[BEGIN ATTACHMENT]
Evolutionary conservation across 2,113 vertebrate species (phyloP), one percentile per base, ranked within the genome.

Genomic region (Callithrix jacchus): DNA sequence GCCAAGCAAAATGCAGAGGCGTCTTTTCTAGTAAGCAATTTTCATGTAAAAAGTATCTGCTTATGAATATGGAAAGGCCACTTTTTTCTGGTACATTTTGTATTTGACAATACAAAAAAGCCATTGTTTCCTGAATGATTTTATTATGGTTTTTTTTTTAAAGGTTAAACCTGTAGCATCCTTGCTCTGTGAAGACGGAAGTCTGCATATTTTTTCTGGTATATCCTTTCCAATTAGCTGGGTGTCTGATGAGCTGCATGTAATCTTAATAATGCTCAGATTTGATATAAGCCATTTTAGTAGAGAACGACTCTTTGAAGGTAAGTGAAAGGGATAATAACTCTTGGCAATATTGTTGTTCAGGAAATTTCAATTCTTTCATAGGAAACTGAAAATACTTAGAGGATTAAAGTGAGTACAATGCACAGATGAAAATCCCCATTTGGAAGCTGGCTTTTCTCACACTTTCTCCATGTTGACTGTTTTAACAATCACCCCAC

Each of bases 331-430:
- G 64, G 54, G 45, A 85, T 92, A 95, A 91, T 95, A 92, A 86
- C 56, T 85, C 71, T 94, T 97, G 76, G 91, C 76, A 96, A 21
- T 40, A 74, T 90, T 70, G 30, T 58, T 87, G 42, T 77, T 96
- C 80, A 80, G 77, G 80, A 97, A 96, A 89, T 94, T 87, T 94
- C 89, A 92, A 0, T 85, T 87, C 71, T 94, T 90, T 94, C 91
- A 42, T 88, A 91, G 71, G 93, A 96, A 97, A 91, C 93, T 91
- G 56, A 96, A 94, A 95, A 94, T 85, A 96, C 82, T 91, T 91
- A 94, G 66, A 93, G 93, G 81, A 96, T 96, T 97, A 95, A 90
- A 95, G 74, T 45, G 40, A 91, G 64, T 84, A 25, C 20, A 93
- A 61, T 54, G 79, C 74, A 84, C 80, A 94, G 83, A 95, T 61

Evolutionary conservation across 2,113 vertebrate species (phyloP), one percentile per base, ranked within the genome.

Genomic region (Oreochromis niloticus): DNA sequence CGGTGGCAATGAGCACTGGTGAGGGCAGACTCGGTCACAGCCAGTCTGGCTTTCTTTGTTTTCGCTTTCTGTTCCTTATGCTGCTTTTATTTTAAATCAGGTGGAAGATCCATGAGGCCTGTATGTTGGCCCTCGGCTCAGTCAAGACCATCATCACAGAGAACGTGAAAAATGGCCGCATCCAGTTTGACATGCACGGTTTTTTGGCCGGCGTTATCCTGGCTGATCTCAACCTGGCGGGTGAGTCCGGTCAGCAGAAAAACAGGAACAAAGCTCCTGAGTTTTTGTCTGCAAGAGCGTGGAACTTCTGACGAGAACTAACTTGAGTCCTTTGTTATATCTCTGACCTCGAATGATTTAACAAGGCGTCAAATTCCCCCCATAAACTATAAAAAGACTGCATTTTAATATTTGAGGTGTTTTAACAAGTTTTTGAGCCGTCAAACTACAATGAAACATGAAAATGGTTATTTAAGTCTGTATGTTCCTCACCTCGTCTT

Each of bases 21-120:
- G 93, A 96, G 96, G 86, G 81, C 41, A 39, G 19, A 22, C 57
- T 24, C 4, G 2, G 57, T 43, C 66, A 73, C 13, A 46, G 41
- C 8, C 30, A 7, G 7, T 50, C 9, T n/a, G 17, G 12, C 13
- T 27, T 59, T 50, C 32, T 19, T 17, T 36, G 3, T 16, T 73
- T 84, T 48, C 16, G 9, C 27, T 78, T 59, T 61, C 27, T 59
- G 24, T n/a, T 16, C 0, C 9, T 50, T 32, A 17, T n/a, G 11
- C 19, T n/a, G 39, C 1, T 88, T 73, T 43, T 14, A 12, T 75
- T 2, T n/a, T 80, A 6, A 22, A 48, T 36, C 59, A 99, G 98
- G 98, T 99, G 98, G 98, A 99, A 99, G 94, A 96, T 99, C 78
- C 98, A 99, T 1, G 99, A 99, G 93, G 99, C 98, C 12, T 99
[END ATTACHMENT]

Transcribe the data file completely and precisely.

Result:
Evolutionary conservation across 2,113 vertebrate species (phyloP), one percentile per base, ranked within the genome.

Genomic region (Callithrix jacchus): DNA sequence GCCAAGCAAAATGCAGAGGCGTCTTTTCTAGTAAGCAATTTTCATGTAAAAAGTATCTGCTTATGAATATGGAAAGGCCACTTTTTTCTGGTACATTTTGTATTTGACAATACAAAAAAGCCATTGTTTCCTGAATGATTTTATTATGGTTTTTTTTTTAAAGGTTAAACCTGTAGCATCCTTGCTCTGTGAAGACGGAAGTCTGCATATTTTTTCTGGTATATCCTTTCCAATTAGCTGGGTGTCTGATGAGCTGCATGTAATCTTAATAATGCTCAGATTTGATATAAGCCATTTTAGTAGAGAACGACTCTTTGAAGGTAAGTGAAAGGGATAATAACTCTTGGCAATATTGTTGTTCAGGAAATTTCAATTCTTTCATAGGAAACTGAAAATACTTAGAGGATTAAAGTGAGTACAATGCACAGATGAAAATCCCCATTTGGAAGCTGGCTTTTCTCACACTTTCTCCATGTTGACTGTTTTAACAATCACCCCAC

Each of bases 331-430:
- G 64, G 54, G 45, A 85, T 92, A 95, A 91, T 95, A 92, A 86
- C 56, T 85, C 71, T 94, T 97, G 76, G 91, C 76, A 96, A 21
- T 40, A 74, T 90, T 70, G 30, T 58, T 87, G 42, T 77, T 96
- C 80, A 80, G 77, G 80, A 97, A 96, A 89, T 94, T 87, T 94
- C 89, A 92, A 0, T 85, T 87, C 71, T 94, T 90, T 94, C 91
- A 42, T 88, A 91, G 71, G 93, A 96, A 97, A 91, C 93, T 91
- G 56, A 96, A 94, A 95, A 94, T 85, A 96, C 82, T 91, T 91
- A 94, G 66, A 93, G 93, G 81, A 96, T 96, T 97, A 95, A 90
- A 95, G 74, T 45, G 40, A 91, G 64, T 84, A 25, C 20, A 93
- A 61, T 54, G 79, C 74, A 84, C 80, A 94, G 83, A 95, T 61

Evolutionary conservation across 2,113 vertebrate species (phyloP), one percentile per base, ranked within the genome.

Genomic region (Oreochromis niloticus): DNA sequence CGGTGGCAATGAGCACTGGTGAGGGCAGACTCGGTCACAGCCAGTCTGGCTTTCTTTGTTTTCGCTTTCTGTTCCTTATGCTGCTTTTATTTTAAATCAGGTGGAAGATCCATGAGGCCTGTATGTTGGCCCTCGGCTCAGTCAAGACCATCATCACAGAGAACGTGAAAAATGGCCGCATCCAGTTTGACATGCACGGTTTTTTGGCCGGCGTTATCCTGGCTGATCTCAACCTGGCGGGTGAGTCCGGTCAGCAGAAAAACAGGAACAAAGCTCCTGAGTTTTTGTCTGCAAGAGCGTGGAACTTCTGACGAGAACTAACTTGAGTCCTTTGTTATATCTCTGACCTCGAATGATTTAACAAGGCGTCAAATTCCCCCCATAAACTATAAAAAGACTGCATTTTAATATTTGAGGTGTTTTAACAAGTTTTTGAGCCGTCAAACTACAATGAAACATGAAAATGGTTATTTAAGTCTGTATGTTCCTCACCTCGTCTT

Each of bases 21-120:
- G 93, A 96, G 96, G 86, G 81, C 41, A 39, G 19, A 22, C 57
- T 24, C 4, G 2, G 57, T 43, C 66, A 73, C 13, A 46, G 41
- C 8, C 30, A 7, G 7, T 50, C 9, T n/a, G 17, G 12, C 13
- T 27, T 59, T 50, C 32, T 19, T 17, T 36, G 3, T 16, T 73
- T 84, T 48, C 16, G 9, C 27, T 78, T 59, T 61, C 27, T 59
- G 24, T n/a, T 16, C 0, C 9, T 50, T 32, A 17, T n/a, G 11
- C 19, T n/a, G 39, C 1, T 88, T 73, T 43, T 14, A 12, T 75
- T 2, T n/a, T 80, A 6, A 22, A 48, T 36, C 59, A 99, G 98
- G 98, T 99, G 98, G 98, A 99, A 99, G 94, A 96, T 99, C 78
- C 98, A 99, T 1, G 99, A 99, G 93, G 99, C 98, C 12, T 99